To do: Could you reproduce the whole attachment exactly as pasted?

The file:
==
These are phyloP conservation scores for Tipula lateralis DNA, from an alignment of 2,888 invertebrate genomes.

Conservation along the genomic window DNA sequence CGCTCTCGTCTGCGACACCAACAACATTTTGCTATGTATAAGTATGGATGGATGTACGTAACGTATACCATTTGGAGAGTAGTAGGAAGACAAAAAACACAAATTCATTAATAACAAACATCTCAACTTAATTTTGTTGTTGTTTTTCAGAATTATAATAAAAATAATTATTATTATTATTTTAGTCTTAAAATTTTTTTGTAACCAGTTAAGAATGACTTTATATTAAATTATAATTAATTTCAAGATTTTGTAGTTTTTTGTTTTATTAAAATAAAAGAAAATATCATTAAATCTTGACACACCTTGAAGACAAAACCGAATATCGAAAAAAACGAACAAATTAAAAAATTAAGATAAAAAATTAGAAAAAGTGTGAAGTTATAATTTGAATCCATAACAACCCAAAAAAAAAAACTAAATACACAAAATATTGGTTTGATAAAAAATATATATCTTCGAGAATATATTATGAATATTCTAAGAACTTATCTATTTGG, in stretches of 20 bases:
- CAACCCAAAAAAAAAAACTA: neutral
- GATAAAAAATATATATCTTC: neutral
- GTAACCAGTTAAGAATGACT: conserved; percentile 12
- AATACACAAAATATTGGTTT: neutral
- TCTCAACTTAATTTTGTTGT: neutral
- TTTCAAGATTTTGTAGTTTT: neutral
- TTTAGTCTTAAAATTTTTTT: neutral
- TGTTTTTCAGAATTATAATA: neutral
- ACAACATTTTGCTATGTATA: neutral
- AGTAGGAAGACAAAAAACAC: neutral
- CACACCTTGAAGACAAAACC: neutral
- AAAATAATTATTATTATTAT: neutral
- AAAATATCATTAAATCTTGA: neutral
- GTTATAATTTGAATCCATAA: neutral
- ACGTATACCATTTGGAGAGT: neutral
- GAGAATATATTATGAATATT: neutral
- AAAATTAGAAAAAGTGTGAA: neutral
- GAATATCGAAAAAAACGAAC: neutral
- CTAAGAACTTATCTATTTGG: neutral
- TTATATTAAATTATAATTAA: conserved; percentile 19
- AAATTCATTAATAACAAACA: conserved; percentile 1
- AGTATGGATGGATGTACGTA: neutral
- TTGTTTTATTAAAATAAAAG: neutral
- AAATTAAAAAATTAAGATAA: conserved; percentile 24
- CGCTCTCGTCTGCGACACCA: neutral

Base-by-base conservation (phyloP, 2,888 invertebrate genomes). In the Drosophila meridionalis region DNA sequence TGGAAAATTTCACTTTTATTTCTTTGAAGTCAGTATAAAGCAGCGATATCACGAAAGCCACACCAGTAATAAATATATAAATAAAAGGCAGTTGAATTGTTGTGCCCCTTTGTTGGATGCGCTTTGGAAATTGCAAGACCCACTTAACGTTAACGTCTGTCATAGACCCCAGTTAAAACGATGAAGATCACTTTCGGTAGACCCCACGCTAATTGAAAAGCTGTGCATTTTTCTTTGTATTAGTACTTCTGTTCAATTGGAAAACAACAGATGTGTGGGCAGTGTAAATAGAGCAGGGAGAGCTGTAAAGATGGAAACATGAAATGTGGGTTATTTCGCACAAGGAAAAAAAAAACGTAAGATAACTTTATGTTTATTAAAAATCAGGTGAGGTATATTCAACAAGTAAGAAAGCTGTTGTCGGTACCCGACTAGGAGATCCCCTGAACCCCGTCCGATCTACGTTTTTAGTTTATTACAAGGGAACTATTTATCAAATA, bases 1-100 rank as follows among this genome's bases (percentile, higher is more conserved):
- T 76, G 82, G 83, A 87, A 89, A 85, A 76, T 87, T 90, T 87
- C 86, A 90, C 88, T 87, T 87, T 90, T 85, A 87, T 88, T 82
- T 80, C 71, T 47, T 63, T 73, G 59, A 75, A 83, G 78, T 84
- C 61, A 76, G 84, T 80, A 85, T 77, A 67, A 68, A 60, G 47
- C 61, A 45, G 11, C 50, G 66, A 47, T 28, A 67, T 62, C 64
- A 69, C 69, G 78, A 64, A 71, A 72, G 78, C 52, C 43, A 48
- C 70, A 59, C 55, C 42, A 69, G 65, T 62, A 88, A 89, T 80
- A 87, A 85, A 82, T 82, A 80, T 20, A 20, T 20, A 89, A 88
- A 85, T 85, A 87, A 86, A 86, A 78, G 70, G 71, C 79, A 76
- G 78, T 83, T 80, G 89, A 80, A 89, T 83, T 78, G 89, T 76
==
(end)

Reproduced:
These are phyloP conservation scores for Tipula lateralis DNA, from an alignment of 2,888 invertebrate genomes.

Conservation along the genomic window DNA sequence CGCTCTCGTCTGCGACACCAACAACATTTTGCTATGTATAAGTATGGATGGATGTACGTAACGTATACCATTTGGAGAGTAGTAGGAAGACAAAAAACACAAATTCATTAATAACAAACATCTCAACTTAATTTTGTTGTTGTTTTTCAGAATTATAATAAAAATAATTATTATTATTATTTTAGTCTTAAAATTTTTTTGTAACCAGTTAAGAATGACTTTATATTAAATTATAATTAATTTCAAGATTTTGTAGTTTTTTGTTTTATTAAAATAAAAGAAAATATCATTAAATCTTGACACACCTTGAAGACAAAACCGAATATCGAAAAAAACGAACAAATTAAAAAATTAAGATAAAAAATTAGAAAAAGTGTGAAGTTATAATTTGAATCCATAACAACCCAAAAAAAAAAACTAAATACACAAAATATTGGTTTGATAAAAAATATATATCTTCGAGAATATATTATGAATATTCTAAGAACTTATCTATTTGG, in stretches of 20 bases:
- CAACCCAAAAAAAAAAACTA: neutral
- GATAAAAAATATATATCTTC: neutral
- GTAACCAGTTAAGAATGACT: conserved; percentile 12
- AATACACAAAATATTGGTTT: neutral
- TCTCAACTTAATTTTGTTGT: neutral
- TTTCAAGATTTTGTAGTTTT: neutral
- TTTAGTCTTAAAATTTTTTT: neutral
- TGTTTTTCAGAATTATAATA: neutral
- ACAACATTTTGCTATGTATA: neutral
- AGTAGGAAGACAAAAAACAC: neutral
- CACACCTTGAAGACAAAACC: neutral
- AAAATAATTATTATTATTAT: neutral
- AAAATATCATTAAATCTTGA: neutral
- GTTATAATTTGAATCCATAA: neutral
- ACGTATACCATTTGGAGAGT: neutral
- GAGAATATATTATGAATATT: neutral
- AAAATTAGAAAAAGTGTGAA: neutral
- GAATATCGAAAAAAACGAAC: neutral
- CTAAGAACTTATCTATTTGG: neutral
- TTATATTAAATTATAATTAA: conserved; percentile 19
- AAATTCATTAATAACAAACA: conserved; percentile 1
- AGTATGGATGGATGTACGTA: neutral
- TTGTTTTATTAAAATAAAAG: neutral
- AAATTAAAAAATTAAGATAA: conserved; percentile 24
- CGCTCTCGTCTGCGACACCA: neutral

Base-by-base conservation (phyloP, 2,888 invertebrate genomes). In the Drosophila meridionalis region DNA sequence TGGAAAATTTCACTTTTATTTCTTTGAAGTCAGTATAAAGCAGCGATATCACGAAAGCCACACCAGTAATAAATATATAAATAAAAGGCAGTTGAATTGTTGTGCCCCTTTGTTGGATGCGCTTTGGAAATTGCAAGACCCACTTAACGTTAACGTCTGTCATAGACCCCAGTTAAAACGATGAAGATCACTTTCGGTAGACCCCACGCTAATTGAAAAGCTGTGCATTTTTCTTTGTATTAGTACTTCTGTTCAATTGGAAAACAACAGATGTGTGGGCAGTGTAAATAGAGCAGGGAGAGCTGTAAAGATGGAAACATGAAATGTGGGTTATTTCGCACAAGGAAAAAAAAAACGTAAGATAACTTTATGTTTATTAAAAATCAGGTGAGGTATATTCAACAAGTAAGAAAGCTGTTGTCGGTACCCGACTAGGAGATCCCCTGAACCCCGTCCGATCTACGTTTTTAGTTTATTACAAGGGAACTATTTATCAAATA, bases 1-100 rank as follows among this genome's bases (percentile, higher is more conserved):
- T 76, G 82, G 83, A 87, A 89, A 85, A 76, T 87, T 90, T 87
- C 86, A 90, C 88, T 87, T 87, T 90, T 85, A 87, T 88, T 82
- T 80, C 71, T 47, T 63, T 73, G 59, A 75, A 83, G 78, T 84
- C 61, A 76, G 84, T 80, A 85, T 77, A 67, A 68, A 60, G 47
- C 61, A 45, G 11, C 50, G 66, A 47, T 28, A 67, T 62, C 64
- A 69, C 69, G 78, A 64, A 71, A 72, G 78, C 52, C 43, A 48
- C 70, A 59, C 55, C 42, A 69, G 65, T 62, A 88, A 89, T 80
- A 87, A 85, A 82, T 82, A 80, T 20, A 20, T 20, A 89, A 88
- A 85, T 85, A 87, A 86, A 86, A 78, G 70, G 71, C 79, A 76
- G 78, T 83, T 80, G 89, A 80, A 89, T 83, T 78, G 89, T 76